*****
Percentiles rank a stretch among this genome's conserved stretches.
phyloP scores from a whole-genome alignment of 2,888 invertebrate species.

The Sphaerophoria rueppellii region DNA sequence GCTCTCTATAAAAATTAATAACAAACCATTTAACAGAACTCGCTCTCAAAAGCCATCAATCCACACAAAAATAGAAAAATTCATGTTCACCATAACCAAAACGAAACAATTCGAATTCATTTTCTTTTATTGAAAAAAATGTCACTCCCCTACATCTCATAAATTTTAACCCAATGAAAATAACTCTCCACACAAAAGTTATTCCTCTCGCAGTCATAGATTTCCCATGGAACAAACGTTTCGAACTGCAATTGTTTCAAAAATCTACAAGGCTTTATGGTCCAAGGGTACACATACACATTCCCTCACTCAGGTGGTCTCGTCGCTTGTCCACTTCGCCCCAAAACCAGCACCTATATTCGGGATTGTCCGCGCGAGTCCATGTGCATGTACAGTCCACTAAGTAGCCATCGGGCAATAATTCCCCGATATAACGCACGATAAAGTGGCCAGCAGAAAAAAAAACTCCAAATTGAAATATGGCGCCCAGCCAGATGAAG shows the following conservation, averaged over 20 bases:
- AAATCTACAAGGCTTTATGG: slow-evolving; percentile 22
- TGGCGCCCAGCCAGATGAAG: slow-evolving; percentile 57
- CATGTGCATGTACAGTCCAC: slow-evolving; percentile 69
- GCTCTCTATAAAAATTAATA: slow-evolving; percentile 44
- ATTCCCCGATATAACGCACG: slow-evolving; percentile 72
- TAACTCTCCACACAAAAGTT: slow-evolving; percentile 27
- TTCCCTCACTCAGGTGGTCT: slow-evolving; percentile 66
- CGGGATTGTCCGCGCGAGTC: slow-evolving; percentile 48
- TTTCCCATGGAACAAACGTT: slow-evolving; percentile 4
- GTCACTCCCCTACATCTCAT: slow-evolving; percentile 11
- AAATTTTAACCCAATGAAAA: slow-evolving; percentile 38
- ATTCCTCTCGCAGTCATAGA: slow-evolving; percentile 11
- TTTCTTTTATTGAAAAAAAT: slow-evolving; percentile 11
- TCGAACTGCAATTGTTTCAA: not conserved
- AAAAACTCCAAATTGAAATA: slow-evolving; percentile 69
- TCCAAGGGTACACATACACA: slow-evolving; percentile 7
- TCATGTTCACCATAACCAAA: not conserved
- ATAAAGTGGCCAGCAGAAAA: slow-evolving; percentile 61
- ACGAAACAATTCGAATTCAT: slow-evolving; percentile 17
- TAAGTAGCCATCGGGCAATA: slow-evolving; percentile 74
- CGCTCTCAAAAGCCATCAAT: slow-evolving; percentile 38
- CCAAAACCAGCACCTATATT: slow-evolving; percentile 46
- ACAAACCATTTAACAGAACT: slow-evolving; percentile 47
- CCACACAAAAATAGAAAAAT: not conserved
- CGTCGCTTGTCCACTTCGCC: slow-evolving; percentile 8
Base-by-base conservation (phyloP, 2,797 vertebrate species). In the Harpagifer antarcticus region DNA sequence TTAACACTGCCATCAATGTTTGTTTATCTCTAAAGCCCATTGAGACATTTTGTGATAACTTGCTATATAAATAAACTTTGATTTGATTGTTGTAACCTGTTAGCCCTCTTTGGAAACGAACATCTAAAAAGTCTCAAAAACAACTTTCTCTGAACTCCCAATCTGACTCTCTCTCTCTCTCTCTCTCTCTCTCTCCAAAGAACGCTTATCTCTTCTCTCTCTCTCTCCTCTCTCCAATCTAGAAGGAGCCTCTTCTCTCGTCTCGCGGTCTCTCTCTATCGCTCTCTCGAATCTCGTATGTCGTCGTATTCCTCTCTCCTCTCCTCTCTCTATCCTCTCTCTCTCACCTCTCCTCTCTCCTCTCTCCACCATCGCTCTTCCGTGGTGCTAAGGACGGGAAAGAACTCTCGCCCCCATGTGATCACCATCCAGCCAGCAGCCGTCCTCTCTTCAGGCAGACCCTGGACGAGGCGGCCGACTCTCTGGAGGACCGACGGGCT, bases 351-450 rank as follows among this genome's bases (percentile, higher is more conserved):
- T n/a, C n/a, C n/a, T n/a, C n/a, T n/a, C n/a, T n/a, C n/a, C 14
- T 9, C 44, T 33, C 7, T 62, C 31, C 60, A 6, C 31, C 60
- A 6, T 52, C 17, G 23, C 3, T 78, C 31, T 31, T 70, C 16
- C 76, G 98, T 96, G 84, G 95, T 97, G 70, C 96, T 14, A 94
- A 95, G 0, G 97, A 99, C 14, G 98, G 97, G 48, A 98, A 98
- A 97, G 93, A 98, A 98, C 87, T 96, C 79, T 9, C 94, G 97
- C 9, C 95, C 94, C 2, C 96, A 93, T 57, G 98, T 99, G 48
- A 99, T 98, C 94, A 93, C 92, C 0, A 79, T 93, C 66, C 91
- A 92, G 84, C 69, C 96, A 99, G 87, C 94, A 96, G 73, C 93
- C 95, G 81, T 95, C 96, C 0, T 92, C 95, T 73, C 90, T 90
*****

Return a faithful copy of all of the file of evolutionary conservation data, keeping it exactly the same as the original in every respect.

Percentiles rank a stretch among this genome's conserved stretches.
phyloP scores from a whole-genome alignment of 2,888 invertebrate species.

The Sphaerophoria rueppellii region DNA sequence GCTCTCTATAAAAATTAATAACAAACCATTTAACAGAACTCGCTCTCAAAAGCCATCAATCCACACAAAAATAGAAAAATTCATGTTCACCATAACCAAAACGAAACAATTCGAATTCATTTTCTTTTATTGAAAAAAATGTCACTCCCCTACATCTCATAAATTTTAACCCAATGAAAATAACTCTCCACACAAAAGTTATTCCTCTCGCAGTCATAGATTTCCCATGGAACAAACGTTTCGAACTGCAATTGTTTCAAAAATCTACAAGGCTTTATGGTCCAAGGGTACACATACACATTCCCTCACTCAGGTGGTCTCGTCGCTTGTCCACTTCGCCCCAAAACCAGCACCTATATTCGGGATTGTCCGCGCGAGTCCATGTGCATGTACAGTCCACTAAGTAGCCATCGGGCAATAATTCCCCGATATAACGCACGATAAAGTGGCCAGCAGAAAAAAAAACTCCAAATTGAAATATGGCGCCCAGCCAGATGAAG shows the following conservation, averaged over 20 bases:
- AAATCTACAAGGCTTTATGG: slow-evolving; percentile 22
- TGGCGCCCAGCCAGATGAAG: slow-evolving; percentile 57
- CATGTGCATGTACAGTCCAC: slow-evolving; percentile 69
- GCTCTCTATAAAAATTAATA: slow-evolving; percentile 44
- ATTCCCCGATATAACGCACG: slow-evolving; percentile 72
- TAACTCTCCACACAAAAGTT: slow-evolving; percentile 27
- TTCCCTCACTCAGGTGGTCT: slow-evolving; percentile 66
- CGGGATTGTCCGCGCGAGTC: slow-evolving; percentile 48
- TTTCCCATGGAACAAACGTT: slow-evolving; percentile 4
- GTCACTCCCCTACATCTCAT: slow-evolving; percentile 11
- AAATTTTAACCCAATGAAAA: slow-evolving; percentile 38
- ATTCCTCTCGCAGTCATAGA: slow-evolving; percentile 11
- TTTCTTTTATTGAAAAAAAT: slow-evolving; percentile 11
- TCGAACTGCAATTGTTTCAA: not conserved
- AAAAACTCCAAATTGAAATA: slow-evolving; percentile 69
- TCCAAGGGTACACATACACA: slow-evolving; percentile 7
- TCATGTTCACCATAACCAAA: not conserved
- ATAAAGTGGCCAGCAGAAAA: slow-evolving; percentile 61
- ACGAAACAATTCGAATTCAT: slow-evolving; percentile 17
- TAAGTAGCCATCGGGCAATA: slow-evolving; percentile 74
- CGCTCTCAAAAGCCATCAAT: slow-evolving; percentile 38
- CCAAAACCAGCACCTATATT: slow-evolving; percentile 46
- ACAAACCATTTAACAGAACT: slow-evolving; percentile 47
- CCACACAAAAATAGAAAAAT: not conserved
- CGTCGCTTGTCCACTTCGCC: slow-evolving; percentile 8
Base-by-base conservation (phyloP, 2,797 vertebrate species). In the Harpagifer antarcticus region DNA sequence TTAACACTGCCATCAATGTTTGTTTATCTCTAAAGCCCATTGAGACATTTTGTGATAACTTGCTATATAAATAAACTTTGATTTGATTGTTGTAACCTGTTAGCCCTCTTTGGAAACGAACATCTAAAAAGTCTCAAAAACAACTTTCTCTGAACTCCCAATCTGACTCTCTCTCTCTCTCTCTCTCTCTCTCTCCAAAGAACGCTTATCTCTTCTCTCTCTCTCTCCTCTCTCCAATCTAGAAGGAGCCTCTTCTCTCGTCTCGCGGTCTCTCTCTATCGCTCTCTCGAATCTCGTATGTCGTCGTATTCCTCTCTCCTCTCCTCTCTCTATCCTCTCTCTCTCACCTCTCCTCTCTCCTCTCTCCACCATCGCTCTTCCGTGGTGCTAAGGACGGGAAAGAACTCTCGCCCCCATGTGATCACCATCCAGCCAGCAGCCGTCCTCTCTTCAGGCAGACCCTGGACGAGGCGGCCGACTCTCTGGAGGACCGACGGGCT, bases 351-450 rank as follows among this genome's bases (percentile, higher is more conserved):
- T n/a, C n/a, C n/a, T n/a, C n/a, T n/a, C n/a, T n/a, C n/a, C 14
- T 9, C 44, T 33, C 7, T 62, C 31, C 60, A 6, C 31, C 60
- A 6, T 52, C 17, G 23, C 3, T 78, C 31, T 31, T 70, C 16
- C 76, G 98, T 96, G 84, G 95, T 97, G 70, C 96, T 14, A 94
- A 95, G 0, G 97, A 99, C 14, G 98, G 97, G 48, A 98, A 98
- A 97, G 93, A 98, A 98, C 87, T 96, C 79, T 9, C 94, G 97
- C 9, C 95, C 94, C 2, C 96, A 93, T 57, G 98, T 99, G 48
- A 99, T 98, C 94, A 93, C 92, C 0, A 79, T 93, C 66, C 91
- A 92, G 84, C 69, C 96, A 99, G 87, C 94, A 96, G 73, C 93
- C 95, G 81, T 95, C 96, C 0, T 92, C 95, T 73, C 90, T 90